With it being clear that Jefferson has won the election, Republican newspapers run what they are billing as "America's Christmas Gift", a Jefferson victory and what the President-elect calls "The Revolution of 1796, one that ranks on par with that of our original Revolution twenty years ago". In Braintree for the holidays, the President writes Jefferson, congratulating him on winning and admitting, "I had always known that you too would one day become President".

December 26th, 1796:
The Adams cousins, the President and the Vice-President-elect, greet each other at the President's home in Braintree. They discuss politics, their agreements and disagreements, how America shall proceed under Jefferson, and other issues. Adams congratulates his cousin on his election to the Vice-Presidency
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« Reply #55 on: February 23, 2012, 12:37:54 pm »
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Just read through this: Wow!

This is like my much belayed America that Never Was Timeline, only much better.
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23:19   Xahar   you're literally a white dude Mechaman
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« Reply #56 on: February 23, 2012, 01:57:55 pm »
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Just read through this: Wow!

This is like my much belayed America that Never Was Timeline, only much better.

Thanks! "America that never was" was one of the many things to inspire this when I started and I'm glad I got approval from the original author. Smiley
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« Reply #57 on: February 24, 2012, 12:37:13 am »
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I am liking this, and sorry to not get this, but two things:

1. I assume that the national party = OTL Federalists and that
2. Secretary of Foreign Affairs = OTL SecState

Just to make sure
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Quote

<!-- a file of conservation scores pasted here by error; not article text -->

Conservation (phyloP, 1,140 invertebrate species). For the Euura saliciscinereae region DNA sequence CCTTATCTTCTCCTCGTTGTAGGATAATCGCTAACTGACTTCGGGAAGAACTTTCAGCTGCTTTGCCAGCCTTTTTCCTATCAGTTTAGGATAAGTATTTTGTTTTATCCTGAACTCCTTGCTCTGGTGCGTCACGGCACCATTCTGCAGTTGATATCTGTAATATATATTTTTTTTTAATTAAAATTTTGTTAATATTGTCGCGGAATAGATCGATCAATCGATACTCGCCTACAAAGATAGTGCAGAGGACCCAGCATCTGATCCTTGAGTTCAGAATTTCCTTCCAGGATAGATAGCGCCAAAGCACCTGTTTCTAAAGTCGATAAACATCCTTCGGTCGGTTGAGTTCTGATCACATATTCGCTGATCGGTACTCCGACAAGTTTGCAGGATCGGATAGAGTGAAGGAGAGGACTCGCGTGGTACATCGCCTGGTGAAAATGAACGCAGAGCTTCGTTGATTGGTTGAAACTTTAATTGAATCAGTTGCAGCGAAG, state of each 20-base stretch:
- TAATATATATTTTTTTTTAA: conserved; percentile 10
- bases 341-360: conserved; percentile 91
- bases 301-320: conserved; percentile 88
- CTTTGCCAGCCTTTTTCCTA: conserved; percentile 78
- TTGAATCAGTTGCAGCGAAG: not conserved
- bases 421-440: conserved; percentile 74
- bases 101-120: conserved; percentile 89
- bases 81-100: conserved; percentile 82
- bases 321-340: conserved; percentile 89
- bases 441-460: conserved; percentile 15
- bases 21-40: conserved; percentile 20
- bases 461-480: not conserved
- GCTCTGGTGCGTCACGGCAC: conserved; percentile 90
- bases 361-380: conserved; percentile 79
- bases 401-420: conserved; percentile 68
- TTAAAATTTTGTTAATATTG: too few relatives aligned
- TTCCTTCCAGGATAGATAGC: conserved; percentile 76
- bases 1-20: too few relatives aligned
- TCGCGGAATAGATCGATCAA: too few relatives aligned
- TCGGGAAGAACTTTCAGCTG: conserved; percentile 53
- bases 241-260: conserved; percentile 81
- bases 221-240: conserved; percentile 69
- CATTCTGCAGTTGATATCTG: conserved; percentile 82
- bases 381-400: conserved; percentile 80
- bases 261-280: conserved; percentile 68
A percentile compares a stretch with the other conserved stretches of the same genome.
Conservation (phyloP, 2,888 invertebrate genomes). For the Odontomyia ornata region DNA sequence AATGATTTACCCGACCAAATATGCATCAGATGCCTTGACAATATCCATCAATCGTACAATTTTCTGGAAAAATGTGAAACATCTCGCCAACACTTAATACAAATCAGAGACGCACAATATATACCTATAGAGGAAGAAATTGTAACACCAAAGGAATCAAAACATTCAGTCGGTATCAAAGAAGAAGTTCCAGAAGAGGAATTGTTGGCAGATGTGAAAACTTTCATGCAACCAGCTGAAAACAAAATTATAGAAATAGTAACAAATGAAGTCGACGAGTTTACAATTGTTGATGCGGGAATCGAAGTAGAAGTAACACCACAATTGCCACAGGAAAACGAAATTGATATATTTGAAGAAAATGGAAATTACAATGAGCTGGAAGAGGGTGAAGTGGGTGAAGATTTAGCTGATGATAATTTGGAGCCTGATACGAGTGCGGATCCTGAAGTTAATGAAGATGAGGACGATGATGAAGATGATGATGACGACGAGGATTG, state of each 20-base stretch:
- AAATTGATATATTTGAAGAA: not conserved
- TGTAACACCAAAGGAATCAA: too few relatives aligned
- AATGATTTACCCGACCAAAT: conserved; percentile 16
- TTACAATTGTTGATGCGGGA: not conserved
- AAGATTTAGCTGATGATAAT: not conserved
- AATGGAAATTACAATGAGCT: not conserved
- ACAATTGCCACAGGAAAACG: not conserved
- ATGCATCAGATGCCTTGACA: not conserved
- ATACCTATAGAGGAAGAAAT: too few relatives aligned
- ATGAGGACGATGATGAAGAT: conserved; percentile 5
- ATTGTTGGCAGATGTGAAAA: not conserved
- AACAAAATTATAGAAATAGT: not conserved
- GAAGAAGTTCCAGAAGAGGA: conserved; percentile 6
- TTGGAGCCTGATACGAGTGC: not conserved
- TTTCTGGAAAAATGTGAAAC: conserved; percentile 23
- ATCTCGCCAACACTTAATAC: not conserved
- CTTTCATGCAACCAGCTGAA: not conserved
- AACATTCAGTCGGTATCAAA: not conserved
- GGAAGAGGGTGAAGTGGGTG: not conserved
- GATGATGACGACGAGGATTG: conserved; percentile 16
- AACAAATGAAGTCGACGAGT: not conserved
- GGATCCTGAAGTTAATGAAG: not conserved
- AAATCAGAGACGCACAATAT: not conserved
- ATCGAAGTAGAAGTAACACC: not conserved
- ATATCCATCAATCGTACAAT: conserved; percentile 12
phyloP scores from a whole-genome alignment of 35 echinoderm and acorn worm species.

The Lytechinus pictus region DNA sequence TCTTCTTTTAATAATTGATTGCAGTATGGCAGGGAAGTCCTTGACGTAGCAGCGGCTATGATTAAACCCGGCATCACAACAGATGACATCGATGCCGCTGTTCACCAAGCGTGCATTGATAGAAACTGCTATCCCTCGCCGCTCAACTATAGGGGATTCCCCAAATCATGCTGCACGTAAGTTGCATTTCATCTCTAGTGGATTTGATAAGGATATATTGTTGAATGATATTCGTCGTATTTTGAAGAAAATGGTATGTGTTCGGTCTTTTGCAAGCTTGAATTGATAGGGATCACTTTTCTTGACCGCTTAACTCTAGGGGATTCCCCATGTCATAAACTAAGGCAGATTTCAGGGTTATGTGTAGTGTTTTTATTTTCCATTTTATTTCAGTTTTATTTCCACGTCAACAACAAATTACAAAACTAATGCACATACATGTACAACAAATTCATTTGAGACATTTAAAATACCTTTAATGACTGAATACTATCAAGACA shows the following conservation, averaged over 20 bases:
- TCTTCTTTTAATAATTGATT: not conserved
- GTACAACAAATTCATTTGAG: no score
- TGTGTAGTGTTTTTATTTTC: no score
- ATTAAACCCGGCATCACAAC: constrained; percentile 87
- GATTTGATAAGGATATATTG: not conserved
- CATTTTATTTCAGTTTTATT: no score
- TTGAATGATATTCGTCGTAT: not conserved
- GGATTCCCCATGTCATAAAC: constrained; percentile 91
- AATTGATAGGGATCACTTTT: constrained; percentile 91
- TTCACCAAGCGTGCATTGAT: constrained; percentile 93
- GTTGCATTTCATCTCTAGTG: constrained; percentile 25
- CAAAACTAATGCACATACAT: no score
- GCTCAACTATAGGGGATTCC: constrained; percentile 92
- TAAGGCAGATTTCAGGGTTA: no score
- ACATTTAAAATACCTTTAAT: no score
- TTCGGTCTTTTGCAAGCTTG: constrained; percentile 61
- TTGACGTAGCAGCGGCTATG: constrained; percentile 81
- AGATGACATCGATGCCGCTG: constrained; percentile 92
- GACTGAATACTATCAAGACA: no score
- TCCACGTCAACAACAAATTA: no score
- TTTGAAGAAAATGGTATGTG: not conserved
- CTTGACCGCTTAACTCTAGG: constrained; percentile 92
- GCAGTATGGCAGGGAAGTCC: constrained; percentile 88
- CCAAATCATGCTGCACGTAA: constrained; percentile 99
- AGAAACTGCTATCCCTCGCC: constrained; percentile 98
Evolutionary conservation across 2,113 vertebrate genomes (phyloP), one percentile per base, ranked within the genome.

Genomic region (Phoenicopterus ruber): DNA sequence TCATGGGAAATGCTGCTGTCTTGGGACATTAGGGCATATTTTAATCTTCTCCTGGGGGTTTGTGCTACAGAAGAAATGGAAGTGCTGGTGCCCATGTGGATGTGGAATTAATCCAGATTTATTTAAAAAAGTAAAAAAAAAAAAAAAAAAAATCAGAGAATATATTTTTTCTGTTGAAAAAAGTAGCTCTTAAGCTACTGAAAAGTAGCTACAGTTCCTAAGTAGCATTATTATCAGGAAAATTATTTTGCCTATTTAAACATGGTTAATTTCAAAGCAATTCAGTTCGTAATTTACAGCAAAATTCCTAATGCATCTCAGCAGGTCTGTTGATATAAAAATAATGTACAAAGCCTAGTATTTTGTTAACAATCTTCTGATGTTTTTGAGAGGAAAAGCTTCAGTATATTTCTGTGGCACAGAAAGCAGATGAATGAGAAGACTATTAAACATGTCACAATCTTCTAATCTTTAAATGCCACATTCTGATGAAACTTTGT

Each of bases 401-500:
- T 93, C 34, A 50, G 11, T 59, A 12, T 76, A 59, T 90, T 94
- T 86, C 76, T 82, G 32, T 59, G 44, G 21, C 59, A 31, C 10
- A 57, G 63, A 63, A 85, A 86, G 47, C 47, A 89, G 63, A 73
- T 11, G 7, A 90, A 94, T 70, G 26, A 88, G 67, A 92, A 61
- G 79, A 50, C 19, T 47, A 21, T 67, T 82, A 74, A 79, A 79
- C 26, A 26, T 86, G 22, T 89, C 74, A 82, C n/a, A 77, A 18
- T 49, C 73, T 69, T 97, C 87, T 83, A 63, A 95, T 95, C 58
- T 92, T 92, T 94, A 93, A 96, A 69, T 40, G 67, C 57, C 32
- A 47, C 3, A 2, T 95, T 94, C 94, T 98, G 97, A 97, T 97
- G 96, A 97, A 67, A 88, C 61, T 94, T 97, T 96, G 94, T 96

FOOL!  I AM Cathcon!

Endorsements:
President: Hillary Clinton
Governor: Brown (CA), Corbett (PA), Scott (FL)
House: Emken (CA)
Other: Rob McCoy (CA Assembly)

---------------------------------------

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« Reply #58 on: February 25, 2012, 02:27:49 am »
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Correct. I prefer pointless, untrackable butterflies to provide some un-creative change. I couldn't just let it slip into Feds vs. DRs, could I? Or let such an explanatory title be replaced by the enigmatic term "Secretary of State"?
« Last Edit: February 25, 2012, 02:31:36 am by Reactionarycon »Logged

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« Reply #59 on: February 26, 2012, 01:20:22 am »
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Correct. I prefer pointless, untrackable butterflies to provide some un-creative change. I couldn't just let it slip into Feds vs. DRs, could I? Or let such an explanatory title be replaced by the enigmatic term "Secretary of State"?

Of course Wink
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Quote
FOOL!  I AM Cathcon!

Endorsements:
President: Hillary Clinton
Governor: Brown (CA), Corbett (PA), Scott (FL)
House: Emken (CA)
Other: Rob McCoy (CA Assembly)

---------------------------------------

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« Reply #60 on: March 08, 2012, 03:30:04 pm »
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Should update this soon. Weekend's coming but I really don't want to do the research to get us through '97. '98 should be great (rhymes!) though.
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« Reply #61 on: March 08, 2012, 08:24:05 pm »
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Should update this soon. Weekend's coming but I really don't want to do the research to get us through '97. '98 should be great (rhymes!) though.

Looking forward to it!  Cheesy.  Someone's gotta power through his sad-looking TR TL on ah.com as well Wink
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An Empire of Stars and Stripes: